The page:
Round The World, or RTW, is shortspeak for travelling long distances across multiple countries, circumnavigating the globe, over long periods of time.

Market in Singkawang, West Kalimantan, Malaysia

This definition however, is subjective.

I come from a family of curious explorers. I was born and raised in Malaysian Borneo, where the lines between urban and rural living is often blurred. We would enjoy holidays in my parent’s villages to the north or south, usually overlanding in a car for 12 hours.  We spent weekends in ancestral farms, trekking to waterfalls or picnicking by the beach. It was a simpler life that left an indelible mark in the way I view the world today.

The first time I heard of the term RTW was on my first solo backpacking trip to another state in Malaysia in 2012. The concept itself blew me away. I met so many travellers who shared their experiences living the life, travelling across multiple regions. 2 months, 6 months, 1 year, 5 years. It got my imagination fired up.

Market in Pontianak, West Kalimantan, Malaysia

One thing that struck me was RTWs are usually a thing of developed nations like Europe, Australia or North America. As a Malaysian I have never heard of fellow countrymen who RTW-ed. And then budget airlines exploded onto the scene. AirAsia, Cebu Pacific and Lion Air began ramping up their promotions and a new way of flying was born. Literally “Now Everyone Can Fly”!

More and more younger Malaysians started travelling overseas, exploring the greater region of Southeast Asia and beyond. Formerly obscure terms like backpacking, shoestring, location independent, became the new norm. Out of this budget travel mindset, a niche and highly independent subgroup began making a name for themselves. They were pioneer Malaysians who RTW-ed. There isn’t an exact figure but a few articles from Google suggest that Malaysian RTW travelers are a rare breed.

Why is that? Why won’t anyone want to be free and roam across the vast lands that lay outside our home? It comes down to a few simple factors. And the biggest one is, you guessed it: MONEY.

Sun-dried noodles in Kuching, Sarawak

With a relatively weak currency against the US Dollar or Euro, it might take an average Malaysian twice or 3 times as long to save. With a depressed economy and uncertain job prospects, saving up for the future seems like the more logical and sensible thing to do. For example, a part timer in Malaysia is paid MYR 6 (USD 1.40/ Euro 1.20) per hour. I don’t want to get into the intricacies of cost of living and median household income, since I’m no economist, but you get the gist. A Westerner can fly home and earn enough from a part time job in a supermarket to travel again, a Malaysian needs to hold down a stable source of income.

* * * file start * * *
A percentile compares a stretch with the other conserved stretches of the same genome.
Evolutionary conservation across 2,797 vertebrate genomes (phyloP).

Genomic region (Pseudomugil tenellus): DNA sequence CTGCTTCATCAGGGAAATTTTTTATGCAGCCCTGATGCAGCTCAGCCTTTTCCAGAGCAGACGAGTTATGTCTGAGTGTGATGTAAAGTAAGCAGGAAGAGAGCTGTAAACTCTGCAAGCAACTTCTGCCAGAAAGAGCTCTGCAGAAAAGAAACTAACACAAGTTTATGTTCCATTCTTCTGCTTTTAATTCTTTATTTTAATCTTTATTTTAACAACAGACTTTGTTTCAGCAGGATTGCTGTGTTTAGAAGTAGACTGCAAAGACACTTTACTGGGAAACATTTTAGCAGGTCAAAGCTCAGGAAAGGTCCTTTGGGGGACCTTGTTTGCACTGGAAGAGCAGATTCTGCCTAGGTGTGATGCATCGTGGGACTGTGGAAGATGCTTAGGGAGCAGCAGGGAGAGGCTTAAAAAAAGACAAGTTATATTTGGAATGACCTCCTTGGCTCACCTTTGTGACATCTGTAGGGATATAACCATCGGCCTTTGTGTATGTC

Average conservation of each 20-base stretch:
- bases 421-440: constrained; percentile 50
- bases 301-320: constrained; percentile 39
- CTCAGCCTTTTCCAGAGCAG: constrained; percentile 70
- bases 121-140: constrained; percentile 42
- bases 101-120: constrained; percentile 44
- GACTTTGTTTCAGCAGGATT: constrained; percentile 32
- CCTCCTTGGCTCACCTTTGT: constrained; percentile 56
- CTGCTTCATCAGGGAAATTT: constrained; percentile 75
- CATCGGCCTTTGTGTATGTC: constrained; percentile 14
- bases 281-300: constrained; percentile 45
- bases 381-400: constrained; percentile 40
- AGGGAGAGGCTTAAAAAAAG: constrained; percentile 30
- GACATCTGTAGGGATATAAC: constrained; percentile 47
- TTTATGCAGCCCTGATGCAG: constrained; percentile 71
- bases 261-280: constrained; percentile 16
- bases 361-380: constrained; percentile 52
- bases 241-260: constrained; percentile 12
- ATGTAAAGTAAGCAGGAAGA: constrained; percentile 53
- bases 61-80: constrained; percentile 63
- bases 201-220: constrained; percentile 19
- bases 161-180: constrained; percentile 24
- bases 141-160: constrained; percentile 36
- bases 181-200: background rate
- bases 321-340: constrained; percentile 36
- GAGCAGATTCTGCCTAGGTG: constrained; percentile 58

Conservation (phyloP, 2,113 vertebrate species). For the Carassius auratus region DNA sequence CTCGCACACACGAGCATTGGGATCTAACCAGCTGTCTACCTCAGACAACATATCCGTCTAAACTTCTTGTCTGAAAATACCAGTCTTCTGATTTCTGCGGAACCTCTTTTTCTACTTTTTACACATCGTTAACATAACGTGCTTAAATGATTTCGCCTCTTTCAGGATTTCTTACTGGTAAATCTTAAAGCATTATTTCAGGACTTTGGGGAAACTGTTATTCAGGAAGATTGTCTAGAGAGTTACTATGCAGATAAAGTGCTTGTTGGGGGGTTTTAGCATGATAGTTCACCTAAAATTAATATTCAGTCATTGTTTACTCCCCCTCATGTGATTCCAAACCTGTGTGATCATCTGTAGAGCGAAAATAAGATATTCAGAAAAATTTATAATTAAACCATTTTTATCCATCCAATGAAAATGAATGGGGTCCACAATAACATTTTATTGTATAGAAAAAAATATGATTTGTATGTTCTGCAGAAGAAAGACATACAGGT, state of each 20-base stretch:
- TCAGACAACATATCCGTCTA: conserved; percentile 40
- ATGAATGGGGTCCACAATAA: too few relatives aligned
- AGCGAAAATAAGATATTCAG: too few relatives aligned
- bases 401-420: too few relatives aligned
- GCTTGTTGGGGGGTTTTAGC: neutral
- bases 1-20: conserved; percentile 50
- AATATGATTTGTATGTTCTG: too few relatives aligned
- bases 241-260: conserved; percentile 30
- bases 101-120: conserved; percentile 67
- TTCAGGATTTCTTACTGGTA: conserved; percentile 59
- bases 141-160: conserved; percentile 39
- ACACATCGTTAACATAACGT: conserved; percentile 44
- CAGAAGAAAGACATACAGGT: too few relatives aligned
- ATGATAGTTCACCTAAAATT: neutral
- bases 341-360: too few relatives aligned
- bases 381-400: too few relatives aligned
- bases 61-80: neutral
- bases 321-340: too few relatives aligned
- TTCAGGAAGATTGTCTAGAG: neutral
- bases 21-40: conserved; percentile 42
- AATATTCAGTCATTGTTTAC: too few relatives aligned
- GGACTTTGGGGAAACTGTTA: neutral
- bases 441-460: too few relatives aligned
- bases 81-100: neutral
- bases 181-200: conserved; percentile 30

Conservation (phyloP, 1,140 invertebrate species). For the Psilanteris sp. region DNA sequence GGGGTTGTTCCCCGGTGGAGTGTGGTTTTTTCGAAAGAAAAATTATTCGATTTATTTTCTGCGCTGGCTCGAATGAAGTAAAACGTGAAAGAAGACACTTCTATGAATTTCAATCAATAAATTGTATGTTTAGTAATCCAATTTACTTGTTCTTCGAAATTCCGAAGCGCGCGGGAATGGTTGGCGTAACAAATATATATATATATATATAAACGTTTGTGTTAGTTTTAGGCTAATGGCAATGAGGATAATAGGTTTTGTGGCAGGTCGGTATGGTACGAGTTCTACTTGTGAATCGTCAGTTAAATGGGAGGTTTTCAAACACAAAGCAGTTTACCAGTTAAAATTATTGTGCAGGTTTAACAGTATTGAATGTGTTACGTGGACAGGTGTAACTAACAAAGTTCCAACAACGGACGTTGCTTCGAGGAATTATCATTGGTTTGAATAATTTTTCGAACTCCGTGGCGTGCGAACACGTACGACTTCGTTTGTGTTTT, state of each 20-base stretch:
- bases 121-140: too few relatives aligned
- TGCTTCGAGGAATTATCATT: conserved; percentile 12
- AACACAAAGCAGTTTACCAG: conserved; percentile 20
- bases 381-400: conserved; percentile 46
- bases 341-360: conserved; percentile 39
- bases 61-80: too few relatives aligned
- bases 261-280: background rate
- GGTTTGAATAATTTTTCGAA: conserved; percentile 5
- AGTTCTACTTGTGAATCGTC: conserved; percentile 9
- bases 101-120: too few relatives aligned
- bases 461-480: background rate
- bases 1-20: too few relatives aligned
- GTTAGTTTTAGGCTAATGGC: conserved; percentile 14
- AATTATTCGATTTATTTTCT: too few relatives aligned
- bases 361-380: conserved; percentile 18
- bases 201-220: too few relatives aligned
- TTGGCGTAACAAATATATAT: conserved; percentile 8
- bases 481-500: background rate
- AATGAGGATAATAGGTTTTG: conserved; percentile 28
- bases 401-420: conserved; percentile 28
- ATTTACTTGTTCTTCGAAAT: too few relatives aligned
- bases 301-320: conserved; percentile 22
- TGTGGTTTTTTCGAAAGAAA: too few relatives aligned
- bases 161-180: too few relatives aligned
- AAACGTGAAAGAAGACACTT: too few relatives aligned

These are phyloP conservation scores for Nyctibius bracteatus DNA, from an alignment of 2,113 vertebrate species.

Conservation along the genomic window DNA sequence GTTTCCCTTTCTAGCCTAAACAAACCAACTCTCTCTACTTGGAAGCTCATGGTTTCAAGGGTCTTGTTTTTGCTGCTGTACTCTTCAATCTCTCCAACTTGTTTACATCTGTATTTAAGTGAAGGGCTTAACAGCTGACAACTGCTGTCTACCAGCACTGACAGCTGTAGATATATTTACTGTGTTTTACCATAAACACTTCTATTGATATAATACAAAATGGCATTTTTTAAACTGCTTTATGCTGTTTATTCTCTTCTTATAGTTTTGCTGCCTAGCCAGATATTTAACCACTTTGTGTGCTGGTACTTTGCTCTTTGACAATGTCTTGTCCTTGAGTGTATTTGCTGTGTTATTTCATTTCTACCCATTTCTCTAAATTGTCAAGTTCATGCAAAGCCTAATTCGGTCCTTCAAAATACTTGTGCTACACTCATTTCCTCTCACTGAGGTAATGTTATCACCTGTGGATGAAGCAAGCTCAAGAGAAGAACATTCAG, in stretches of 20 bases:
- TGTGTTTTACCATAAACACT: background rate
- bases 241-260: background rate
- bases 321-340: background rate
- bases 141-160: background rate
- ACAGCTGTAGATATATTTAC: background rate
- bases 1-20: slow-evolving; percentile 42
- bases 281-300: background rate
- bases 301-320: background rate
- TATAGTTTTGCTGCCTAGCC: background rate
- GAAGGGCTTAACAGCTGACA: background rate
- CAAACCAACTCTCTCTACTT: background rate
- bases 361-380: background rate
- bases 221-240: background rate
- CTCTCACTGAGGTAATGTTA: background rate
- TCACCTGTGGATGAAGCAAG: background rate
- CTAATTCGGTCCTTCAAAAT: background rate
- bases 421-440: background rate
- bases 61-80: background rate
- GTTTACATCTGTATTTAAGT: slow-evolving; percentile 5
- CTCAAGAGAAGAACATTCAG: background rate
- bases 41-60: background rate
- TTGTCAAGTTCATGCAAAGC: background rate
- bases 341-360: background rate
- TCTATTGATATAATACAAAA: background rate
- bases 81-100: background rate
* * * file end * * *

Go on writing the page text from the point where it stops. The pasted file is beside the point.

Fear. A primal instinct designed to preserve us long enough to pass on our genetic code. Many Malaysians, like so many of their brethren out there, are scared of the unknown. Fear of terrorism, fear of death, fear of insecurity and loneliness. Social media and instant news has not made things any easier for us to explore the wider world, or try to understand our fellow human beings. Not everyone is adept at being surrounded by the unfamiliar for longer than a week.

It might seem like an alien concept to Westerners, but the Asian culture has always prized family over individuality. Living with parents, even after marriage, is not rare. Responsibilities and obligations are high on our list. Those who could afford the freedom to travel are usually the middle class, with healthy, financially stable parents and siblings. Fo the vast majority, major concerns like putting food on the table and caring for sick parents always trump less important wants like travel.

The author, overlooking Pugu Beach, Sarawak, Malaysia

So if travel can be a luxury, why do I aspire to RTW?

Simple, because I want to. My plan is to save up for 5 years and hopefully, against all odds, have enough to RTW travel for a year, or 6 months, on a moderate budget, backpacking. I am privileged to have a family that is financially stable and understanding. I love traveling, learning new cultures, eating new food, meeting locals. I collect stories. I get high on the sensory assault. I might even learn more about myself. That and the added advantage of having one of the world’s most powerful passport!

For now I’ll just take shorter trips and explore my backyard more.